France holds huge march against anti-Semitism after Macron’s call for a ceasefire in Gaza

Nicolas Sarkozy (L), his wife, French-Italian model and musician Carla Bruni (C) and President of the French National Assembly Yael Braun-Pivet
At the march, from left: Nicolas Sarkozy, His wife Carla Bruni and Yael Braun-Pivet, president of the French National Assembly - Thomas Samson/AFP via Getty Images

Emmanuel Macron appeared to backtrack on remarks made about the killing of ‘women and children’ in Gaza, as tens of thousands of people marched against anti-Semitism in Paris.

The French president said “he did not intend to accuse Israel of intentionally harming civilians”, Israel’s president Isaac Herzog’s office said after the two leaders spoke by telephone.

Mr Macron reaffirmed his support for Israel’s right to defend itself, the statement said, after his interview which “caused much pain and upset in Israel”.

In an interview with the BBC on Friday, Mr Macron said: “These babies, these ladies, these old people are bombed and killed. So there is no reason for that and no legitimacy. So we do urge Israel to stop.”

The Elysee Palace had not released its own read-out of the call on Sunday night.

Mr Macron’s attempts to smooth relations with Israel on Sunday came as 105,000 people answered a call to stand against anti-Semitism in Paris.

The march, which started at the Esplanade des Invalides in Paris at 3pm and ended near the Jardin du Luxembourg about 1.5 miles away, was policed by 3,000 officers and gendarmes.

Élisabeth Borne, the prime minister, and most of the government’s ministers were in attendance along with former heads of state Nicolas Sarkozy and François Hollande. All of them led the procession holding a banner that read “For the Republic, against anti-Semitism.”

March against anti-Semitism in Paris
The banner reads: 'We march against anti-Semitism' - Thomas Samson/AFP via Getty Images

But conspicuously absent was Mr Macron, despite publishing a letter on Saturday in the Parisien newspaper calling the acts of anti-Semitism in France  “odious” and appealing for national unity.

“This fight against anti-Semitism must never divide us or ever lead to pitting some of our compatriots against others. In our history, anti-Semitism has always been the prelude to other hatreds and racism,” he said.

Over the past few weeks, the number and severity of anti-Semitism crimes have increased in France, which is home to both the largest Jewish and Muslim populations in Europe.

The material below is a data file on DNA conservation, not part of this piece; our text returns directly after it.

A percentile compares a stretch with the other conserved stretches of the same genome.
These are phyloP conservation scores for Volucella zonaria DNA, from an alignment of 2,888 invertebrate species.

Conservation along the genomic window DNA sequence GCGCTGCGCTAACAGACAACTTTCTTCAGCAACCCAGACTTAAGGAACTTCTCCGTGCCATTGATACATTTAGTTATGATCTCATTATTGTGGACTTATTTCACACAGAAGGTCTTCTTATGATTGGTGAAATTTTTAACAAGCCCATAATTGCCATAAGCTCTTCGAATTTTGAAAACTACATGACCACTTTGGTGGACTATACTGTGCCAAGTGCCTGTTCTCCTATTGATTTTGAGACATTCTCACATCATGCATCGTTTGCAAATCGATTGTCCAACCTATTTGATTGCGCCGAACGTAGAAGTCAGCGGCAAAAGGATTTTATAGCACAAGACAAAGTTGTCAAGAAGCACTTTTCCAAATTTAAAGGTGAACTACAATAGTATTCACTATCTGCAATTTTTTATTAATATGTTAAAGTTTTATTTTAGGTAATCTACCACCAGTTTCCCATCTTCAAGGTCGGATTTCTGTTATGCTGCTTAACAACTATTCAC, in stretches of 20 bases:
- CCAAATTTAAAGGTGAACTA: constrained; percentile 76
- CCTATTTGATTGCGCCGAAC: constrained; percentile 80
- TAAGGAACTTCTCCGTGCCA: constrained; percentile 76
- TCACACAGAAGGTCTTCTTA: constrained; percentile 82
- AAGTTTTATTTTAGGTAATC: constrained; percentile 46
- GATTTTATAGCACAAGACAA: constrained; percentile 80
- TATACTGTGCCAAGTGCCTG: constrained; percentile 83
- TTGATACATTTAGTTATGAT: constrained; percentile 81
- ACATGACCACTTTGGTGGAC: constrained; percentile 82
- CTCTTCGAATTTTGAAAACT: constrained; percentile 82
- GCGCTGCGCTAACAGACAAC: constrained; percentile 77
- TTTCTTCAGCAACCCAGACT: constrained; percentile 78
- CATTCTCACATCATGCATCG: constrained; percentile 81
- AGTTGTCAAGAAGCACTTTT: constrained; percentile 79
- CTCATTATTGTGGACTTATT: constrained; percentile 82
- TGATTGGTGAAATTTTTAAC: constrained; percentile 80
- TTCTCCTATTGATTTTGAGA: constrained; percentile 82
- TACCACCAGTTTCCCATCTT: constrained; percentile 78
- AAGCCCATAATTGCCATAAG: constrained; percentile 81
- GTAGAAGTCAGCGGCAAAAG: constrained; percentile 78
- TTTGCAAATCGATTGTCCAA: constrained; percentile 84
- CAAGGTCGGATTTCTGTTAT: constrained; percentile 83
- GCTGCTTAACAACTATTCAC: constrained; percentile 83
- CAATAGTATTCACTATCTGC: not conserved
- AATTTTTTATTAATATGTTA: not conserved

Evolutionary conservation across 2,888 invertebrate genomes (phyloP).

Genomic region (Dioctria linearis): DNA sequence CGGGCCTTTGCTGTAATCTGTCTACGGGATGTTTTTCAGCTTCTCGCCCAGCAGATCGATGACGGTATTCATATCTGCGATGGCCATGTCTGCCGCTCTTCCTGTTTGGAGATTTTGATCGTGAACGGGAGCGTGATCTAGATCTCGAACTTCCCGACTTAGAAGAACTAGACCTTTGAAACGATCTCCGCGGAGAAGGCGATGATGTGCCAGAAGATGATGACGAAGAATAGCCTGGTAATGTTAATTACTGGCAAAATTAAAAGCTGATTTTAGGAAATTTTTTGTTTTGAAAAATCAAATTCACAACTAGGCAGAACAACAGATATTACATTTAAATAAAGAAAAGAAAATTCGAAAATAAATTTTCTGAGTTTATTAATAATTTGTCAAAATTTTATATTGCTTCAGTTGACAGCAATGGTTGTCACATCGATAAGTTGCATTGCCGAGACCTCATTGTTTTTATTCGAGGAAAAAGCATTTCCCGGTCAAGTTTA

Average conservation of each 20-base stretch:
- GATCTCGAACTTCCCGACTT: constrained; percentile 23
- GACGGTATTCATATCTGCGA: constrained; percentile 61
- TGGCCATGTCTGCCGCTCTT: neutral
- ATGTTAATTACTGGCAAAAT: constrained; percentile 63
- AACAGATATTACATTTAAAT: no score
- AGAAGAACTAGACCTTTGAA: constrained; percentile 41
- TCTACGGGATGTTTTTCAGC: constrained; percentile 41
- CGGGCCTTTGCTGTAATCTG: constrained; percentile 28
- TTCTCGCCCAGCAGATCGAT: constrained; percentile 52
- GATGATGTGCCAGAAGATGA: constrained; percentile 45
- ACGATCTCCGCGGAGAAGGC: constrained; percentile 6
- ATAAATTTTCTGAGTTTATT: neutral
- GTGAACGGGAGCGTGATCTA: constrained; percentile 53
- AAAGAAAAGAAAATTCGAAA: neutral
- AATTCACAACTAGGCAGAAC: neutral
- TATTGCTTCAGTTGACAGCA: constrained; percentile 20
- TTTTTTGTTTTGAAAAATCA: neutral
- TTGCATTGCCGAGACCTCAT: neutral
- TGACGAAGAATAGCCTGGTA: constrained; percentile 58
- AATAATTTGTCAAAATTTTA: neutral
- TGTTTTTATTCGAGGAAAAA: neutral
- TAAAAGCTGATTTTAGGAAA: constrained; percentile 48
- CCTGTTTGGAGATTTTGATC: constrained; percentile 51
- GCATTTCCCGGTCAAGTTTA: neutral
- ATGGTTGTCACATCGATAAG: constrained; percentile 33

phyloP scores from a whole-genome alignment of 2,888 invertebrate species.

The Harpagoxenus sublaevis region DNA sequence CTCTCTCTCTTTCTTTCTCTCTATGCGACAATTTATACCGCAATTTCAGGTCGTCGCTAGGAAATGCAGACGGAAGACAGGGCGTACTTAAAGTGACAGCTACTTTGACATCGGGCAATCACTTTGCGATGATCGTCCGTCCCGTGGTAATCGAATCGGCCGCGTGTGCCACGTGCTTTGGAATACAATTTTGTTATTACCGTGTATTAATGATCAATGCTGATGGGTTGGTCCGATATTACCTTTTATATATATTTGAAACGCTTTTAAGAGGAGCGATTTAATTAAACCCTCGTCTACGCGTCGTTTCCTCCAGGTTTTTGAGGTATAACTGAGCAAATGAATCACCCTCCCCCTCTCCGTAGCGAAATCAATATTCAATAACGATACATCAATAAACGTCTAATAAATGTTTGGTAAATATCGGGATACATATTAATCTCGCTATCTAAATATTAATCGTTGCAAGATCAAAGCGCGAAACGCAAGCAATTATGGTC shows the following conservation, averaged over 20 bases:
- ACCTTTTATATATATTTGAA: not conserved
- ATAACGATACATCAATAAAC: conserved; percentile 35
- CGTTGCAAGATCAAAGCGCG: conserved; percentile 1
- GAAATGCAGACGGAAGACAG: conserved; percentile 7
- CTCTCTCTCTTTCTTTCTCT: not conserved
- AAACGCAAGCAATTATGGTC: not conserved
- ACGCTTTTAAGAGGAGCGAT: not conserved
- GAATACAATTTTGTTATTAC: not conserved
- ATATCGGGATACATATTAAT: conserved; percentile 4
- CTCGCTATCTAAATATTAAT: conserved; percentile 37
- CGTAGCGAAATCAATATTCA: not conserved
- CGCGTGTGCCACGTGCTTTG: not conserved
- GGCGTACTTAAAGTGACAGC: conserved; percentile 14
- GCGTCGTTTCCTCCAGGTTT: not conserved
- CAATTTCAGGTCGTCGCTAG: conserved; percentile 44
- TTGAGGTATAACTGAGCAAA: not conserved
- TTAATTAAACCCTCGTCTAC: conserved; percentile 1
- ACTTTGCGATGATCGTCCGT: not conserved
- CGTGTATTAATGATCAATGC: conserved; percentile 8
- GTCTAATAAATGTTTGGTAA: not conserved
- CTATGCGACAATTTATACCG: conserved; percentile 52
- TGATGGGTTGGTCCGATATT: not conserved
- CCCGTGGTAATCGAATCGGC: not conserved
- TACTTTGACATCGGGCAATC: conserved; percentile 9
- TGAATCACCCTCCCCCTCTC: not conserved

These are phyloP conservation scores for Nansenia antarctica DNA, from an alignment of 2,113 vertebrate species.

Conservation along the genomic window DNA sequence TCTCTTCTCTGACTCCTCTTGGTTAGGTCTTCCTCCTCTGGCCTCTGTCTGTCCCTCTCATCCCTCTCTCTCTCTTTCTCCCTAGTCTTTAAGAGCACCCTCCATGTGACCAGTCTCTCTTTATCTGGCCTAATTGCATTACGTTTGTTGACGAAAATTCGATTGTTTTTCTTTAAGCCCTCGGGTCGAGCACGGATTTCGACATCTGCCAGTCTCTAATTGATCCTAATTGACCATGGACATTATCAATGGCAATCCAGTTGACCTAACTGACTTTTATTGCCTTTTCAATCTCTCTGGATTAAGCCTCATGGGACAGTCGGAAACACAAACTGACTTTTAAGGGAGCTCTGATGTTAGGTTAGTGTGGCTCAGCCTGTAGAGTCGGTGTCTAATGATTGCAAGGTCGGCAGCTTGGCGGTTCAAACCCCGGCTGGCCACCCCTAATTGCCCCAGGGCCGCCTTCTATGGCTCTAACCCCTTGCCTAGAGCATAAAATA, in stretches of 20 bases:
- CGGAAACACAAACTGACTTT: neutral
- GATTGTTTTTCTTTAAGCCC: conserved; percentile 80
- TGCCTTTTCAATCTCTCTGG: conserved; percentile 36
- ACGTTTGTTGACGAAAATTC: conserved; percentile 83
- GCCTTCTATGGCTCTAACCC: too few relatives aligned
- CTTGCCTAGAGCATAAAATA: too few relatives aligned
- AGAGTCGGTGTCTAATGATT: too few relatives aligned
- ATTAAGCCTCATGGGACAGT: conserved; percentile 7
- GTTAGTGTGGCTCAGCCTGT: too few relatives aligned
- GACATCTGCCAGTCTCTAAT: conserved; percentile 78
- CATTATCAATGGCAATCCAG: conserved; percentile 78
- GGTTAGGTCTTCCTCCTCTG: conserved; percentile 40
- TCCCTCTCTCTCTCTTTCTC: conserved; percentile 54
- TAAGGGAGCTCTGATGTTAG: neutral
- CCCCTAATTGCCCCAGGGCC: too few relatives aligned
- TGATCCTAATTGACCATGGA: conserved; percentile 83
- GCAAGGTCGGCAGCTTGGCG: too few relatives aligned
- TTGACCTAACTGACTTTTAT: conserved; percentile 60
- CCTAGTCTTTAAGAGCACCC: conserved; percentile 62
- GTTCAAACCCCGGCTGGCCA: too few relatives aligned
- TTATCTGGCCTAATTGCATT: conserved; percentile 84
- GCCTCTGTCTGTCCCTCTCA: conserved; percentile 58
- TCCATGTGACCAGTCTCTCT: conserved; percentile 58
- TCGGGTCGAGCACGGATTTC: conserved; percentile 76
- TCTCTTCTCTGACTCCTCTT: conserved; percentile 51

Since the Hamas attack on Oct 7 and Israel’s subsequent siege of Gaza, authorities have registered more than 1,200 incidents of anti-Semitism, already three times higher than all of 2022, and made 500 arrests.

The “great civic march”, organised by speakers of the French parliament Yaël Braun-Pivet and Gérard Larcher, while intended to create national unity, had the effect of exposing political division.

Shortly after the event was announced last week, Marine Le Pen and her far-Right party, the National Rally, founded by her openly anti-Semitic father Jean-Marie Le Pen, were among the first to confirm their attendance, angering both the far-Left party France Unbowed and members of the Jewish community.

Ms Le Pen was ‘unwelcome’

In an interview with news channel LCI last week, Yonathan Arfi, president of the Representative Council of French Jewish Institutions, sent a clear message to Ms Le Pen, saying she was unwelcome.

“We do not want people who are heirs to a party founded by former collaborators to be present,” Mr Arfi said.

Gad Weil, co-president of the group Judaism in Movement, told The Telegraph that it was a strange and uncomfortable development that the group that was once an enemy of France’s Jewish community was now one of its strongest supporters.

“It’s a really incredible situation,” he said. “The founder of the Front National was totally anti-Semitic. And now, two generations later, they’ve become the biggest supporters of Israel and Jews in France.”

Some protesters reacted angrily to Ms Le Pen’s presence on the march and clashed with police, shouting at the party to “get lost” and waving signs calling her a fascist and that “Jews don’t want you”.

Government spokesman Olivier Véran also called the National Rally’s presence indecent and out of place. The far-Left party France Unbowed cited it as the reason why it didn’t attend.

Instead, its members joined an anti-Semitism rally organised by youth organisations in another part of Paris.

Ms Le Pen responded to the criticism by saying it’s “exactly where we need to be” and that politicians should “take a break for a few hours and stop the political bickering”.